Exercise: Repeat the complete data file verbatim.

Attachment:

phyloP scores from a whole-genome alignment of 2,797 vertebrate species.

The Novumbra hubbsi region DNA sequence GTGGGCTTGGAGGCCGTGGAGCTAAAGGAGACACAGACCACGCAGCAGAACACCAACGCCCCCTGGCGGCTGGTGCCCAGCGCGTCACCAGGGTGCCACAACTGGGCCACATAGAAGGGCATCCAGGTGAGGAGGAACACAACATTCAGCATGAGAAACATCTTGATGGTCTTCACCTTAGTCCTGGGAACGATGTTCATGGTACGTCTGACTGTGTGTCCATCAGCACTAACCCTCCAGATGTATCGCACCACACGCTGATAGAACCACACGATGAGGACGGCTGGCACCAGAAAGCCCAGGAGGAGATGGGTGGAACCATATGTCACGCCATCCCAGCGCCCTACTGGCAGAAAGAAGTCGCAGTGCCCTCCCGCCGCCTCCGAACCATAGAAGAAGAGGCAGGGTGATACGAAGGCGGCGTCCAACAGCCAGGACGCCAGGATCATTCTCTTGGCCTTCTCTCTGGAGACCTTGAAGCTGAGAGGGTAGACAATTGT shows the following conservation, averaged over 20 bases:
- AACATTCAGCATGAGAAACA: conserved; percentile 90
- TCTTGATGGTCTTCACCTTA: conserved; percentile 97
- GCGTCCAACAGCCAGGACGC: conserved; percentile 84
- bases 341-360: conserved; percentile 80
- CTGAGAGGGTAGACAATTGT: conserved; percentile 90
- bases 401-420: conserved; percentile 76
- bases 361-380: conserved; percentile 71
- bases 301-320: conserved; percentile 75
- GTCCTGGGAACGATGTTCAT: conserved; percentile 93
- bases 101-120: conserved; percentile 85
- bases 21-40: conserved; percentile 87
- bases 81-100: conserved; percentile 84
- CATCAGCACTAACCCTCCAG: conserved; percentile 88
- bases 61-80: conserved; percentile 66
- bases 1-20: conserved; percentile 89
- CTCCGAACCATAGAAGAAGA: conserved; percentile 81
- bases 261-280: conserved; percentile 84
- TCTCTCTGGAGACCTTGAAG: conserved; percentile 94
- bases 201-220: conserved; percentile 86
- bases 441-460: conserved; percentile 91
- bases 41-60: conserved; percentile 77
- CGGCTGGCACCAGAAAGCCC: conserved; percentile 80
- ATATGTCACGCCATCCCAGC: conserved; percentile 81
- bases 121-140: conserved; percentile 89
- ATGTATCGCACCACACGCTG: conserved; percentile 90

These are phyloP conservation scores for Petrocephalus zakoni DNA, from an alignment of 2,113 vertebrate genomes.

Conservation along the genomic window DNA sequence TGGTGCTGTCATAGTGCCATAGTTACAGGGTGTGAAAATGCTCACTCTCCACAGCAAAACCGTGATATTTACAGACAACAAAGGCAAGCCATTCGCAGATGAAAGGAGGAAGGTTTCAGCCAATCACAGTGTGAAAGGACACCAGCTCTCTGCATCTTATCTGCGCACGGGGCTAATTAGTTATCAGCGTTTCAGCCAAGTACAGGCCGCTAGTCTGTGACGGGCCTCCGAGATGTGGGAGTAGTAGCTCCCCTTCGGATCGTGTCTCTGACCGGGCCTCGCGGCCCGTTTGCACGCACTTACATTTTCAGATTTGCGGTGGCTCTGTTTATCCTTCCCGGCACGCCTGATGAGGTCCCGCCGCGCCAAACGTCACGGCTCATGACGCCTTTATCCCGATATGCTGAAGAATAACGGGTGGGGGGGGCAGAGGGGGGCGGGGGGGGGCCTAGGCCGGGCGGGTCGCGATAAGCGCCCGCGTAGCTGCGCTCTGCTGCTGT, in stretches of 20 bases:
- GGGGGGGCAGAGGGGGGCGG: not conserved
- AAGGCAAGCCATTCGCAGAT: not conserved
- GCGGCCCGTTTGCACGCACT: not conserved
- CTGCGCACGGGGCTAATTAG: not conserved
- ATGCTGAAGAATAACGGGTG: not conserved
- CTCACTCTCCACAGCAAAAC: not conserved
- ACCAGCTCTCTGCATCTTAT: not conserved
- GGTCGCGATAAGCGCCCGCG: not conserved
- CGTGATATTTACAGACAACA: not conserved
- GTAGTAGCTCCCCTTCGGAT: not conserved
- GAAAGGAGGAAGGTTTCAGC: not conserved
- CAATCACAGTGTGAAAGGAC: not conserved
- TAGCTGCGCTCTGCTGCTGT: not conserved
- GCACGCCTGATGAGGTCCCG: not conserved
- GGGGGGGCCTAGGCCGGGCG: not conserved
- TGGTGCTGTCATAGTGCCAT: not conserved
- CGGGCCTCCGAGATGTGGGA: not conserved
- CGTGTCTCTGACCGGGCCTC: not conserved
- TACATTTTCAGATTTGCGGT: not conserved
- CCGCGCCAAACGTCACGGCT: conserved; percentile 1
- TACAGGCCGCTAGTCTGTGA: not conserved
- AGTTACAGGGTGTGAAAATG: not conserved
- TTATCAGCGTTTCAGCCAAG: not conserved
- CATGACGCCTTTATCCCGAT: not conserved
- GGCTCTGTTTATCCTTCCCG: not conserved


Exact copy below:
phyloP scores from a whole-genome alignment of 2,797 vertebrate species.

The Novumbra hubbsi region DNA sequence GTGGGCTTGGAGGCCGTGGAGCTAAAGGAGACACAGACCACGCAGCAGAACACCAACGCCCCCTGGCGGCTGGTGCCCAGCGCGTCACCAGGGTGCCACAACTGGGCCACATAGAAGGGCATCCAGGTGAGGAGGAACACAACATTCAGCATGAGAAACATCTTGATGGTCTTCACCTTAGTCCTGGGAACGATGTTCATGGTACGTCTGACTGTGTGTCCATCAGCACTAACCCTCCAGATGTATCGCACCACACGCTGATAGAACCACACGATGAGGACGGCTGGCACCAGAAAGCCCAGGAGGAGATGGGTGGAACCATATGTCACGCCATCCCAGCGCCCTACTGGCAGAAAGAAGTCGCAGTGCCCTCCCGCCGCCTCCGAACCATAGAAGAAGAGGCAGGGTGATACGAAGGCGGCGTCCAACAGCCAGGACGCCAGGATCATTCTCTTGGCCTTCTCTCTGGAGACCTTGAAGCTGAGAGGGTAGACAATTGT shows the following conservation, averaged over 20 bases:
- AACATTCAGCATGAGAAACA: conserved; percentile 90
- TCTTGATGGTCTTCACCTTA: conserved; percentile 97
- GCGTCCAACAGCCAGGACGC: conserved; percentile 84
- bases 341-360: conserved; percentile 80
- CTGAGAGGGTAGACAATTGT: conserved; percentile 90
- bases 401-420: conserved; percentile 76
- bases 361-380: conserved; percentile 71
- bases 301-320: conserved; percentile 75
- GTCCTGGGAACGATGTTCAT: conserved; percentile 93
- bases 101-120: conserved; percentile 85
- bases 21-40: conserved; percentile 87
- bases 81-100: conserved; percentile 84
- CATCAGCACTAACCCTCCAG: conserved; percentile 88
- bases 61-80: conserved; percentile 66
- bases 1-20: conserved; percentile 89
- CTCCGAACCATAGAAGAAGA: conserved; percentile 81
- bases 261-280: conserved; percentile 84
- TCTCTCTGGAGACCTTGAAG: conserved; percentile 94
- bases 201-220: conserved; percentile 86
- bases 441-460: conserved; percentile 91
- bases 41-60: conserved; percentile 77
- CGGCTGGCACCAGAAAGCCC: conserved; percentile 80
- ATATGTCACGCCATCCCAGC: conserved; percentile 81
- bases 121-140: conserved; percentile 89
- ATGTATCGCACCACACGCTG: conserved; percentile 90

These are phyloP conservation scores for Petrocephalus zakoni DNA, from an alignment of 2,113 vertebrate genomes.

Conservation along the genomic window DNA sequence TGGTGCTGTCATAGTGCCATAGTTACAGGGTGTGAAAATGCTCACTCTCCACAGCAAAACCGTGATATTTACAGACAACAAAGGCAAGCCATTCGCAGATGAAAGGAGGAAGGTTTCAGCCAATCACAGTGTGAAAGGACACCAGCTCTCTGCATCTTATCTGCGCACGGGGCTAATTAGTTATCAGCGTTTCAGCCAAGTACAGGCCGCTAGTCTGTGACGGGCCTCCGAGATGTGGGAGTAGTAGCTCCCCTTCGGATCGTGTCTCTGACCGGGCCTCGCGGCCCGTTTGCACGCACTTACATTTTCAGATTTGCGGTGGCTCTGTTTATCCTTCCCGGCACGCCTGATGAGGTCCCGCCGCGCCAAACGTCACGGCTCATGACGCCTTTATCCCGATATGCTGAAGAATAACGGGTGGGGGGGGCAGAGGGGGGCGGGGGGGGGCCTAGGCCGGGCGGGTCGCGATAAGCGCCCGCGTAGCTGCGCTCTGCTGCTGT, in stretches of 20 bases:
- GGGGGGGCAGAGGGGGGCGG: not conserved
- AAGGCAAGCCATTCGCAGAT: not conserved
- GCGGCCCGTTTGCACGCACT: not conserved
- CTGCGCACGGGGCTAATTAG: not conserved
- ATGCTGAAGAATAACGGGTG: not conserved
- CTCACTCTCCACAGCAAAAC: not conserved
- ACCAGCTCTCTGCATCTTAT: not conserved
- GGTCGCGATAAGCGCCCGCG: not conserved
- CGTGATATTTACAGACAACA: not conserved
- GTAGTAGCTCCCCTTCGGAT: not conserved
- GAAAGGAGGAAGGTTTCAGC: not conserved
- CAATCACAGTGTGAAAGGAC: not conserved
- TAGCTGCGCTCTGCTGCTGT: not conserved
- GCACGCCTGATGAGGTCCCG: not conserved
- GGGGGGGCCTAGGCCGGGCG: not conserved
- TGGTGCTGTCATAGTGCCAT: not conserved
- CGGGCCTCCGAGATGTGGGA: not conserved
- CGTGTCTCTGACCGGGCCTC: not conserved
- TACATTTTCAGATTTGCGGT: not conserved
- CCGCGCCAAACGTCACGGCT: conserved; percentile 1
- TACAGGCCGCTAGTCTGTGA: not conserved
- AGTTACAGGGTGTGAAAATG: not conserved
- TTATCAGCGTTTCAGCCAAG: not conserved
- CATGACGCCTTTATCCCGAT: not conserved
- GGCTCTGTTTATCCTTCCCG: not conserved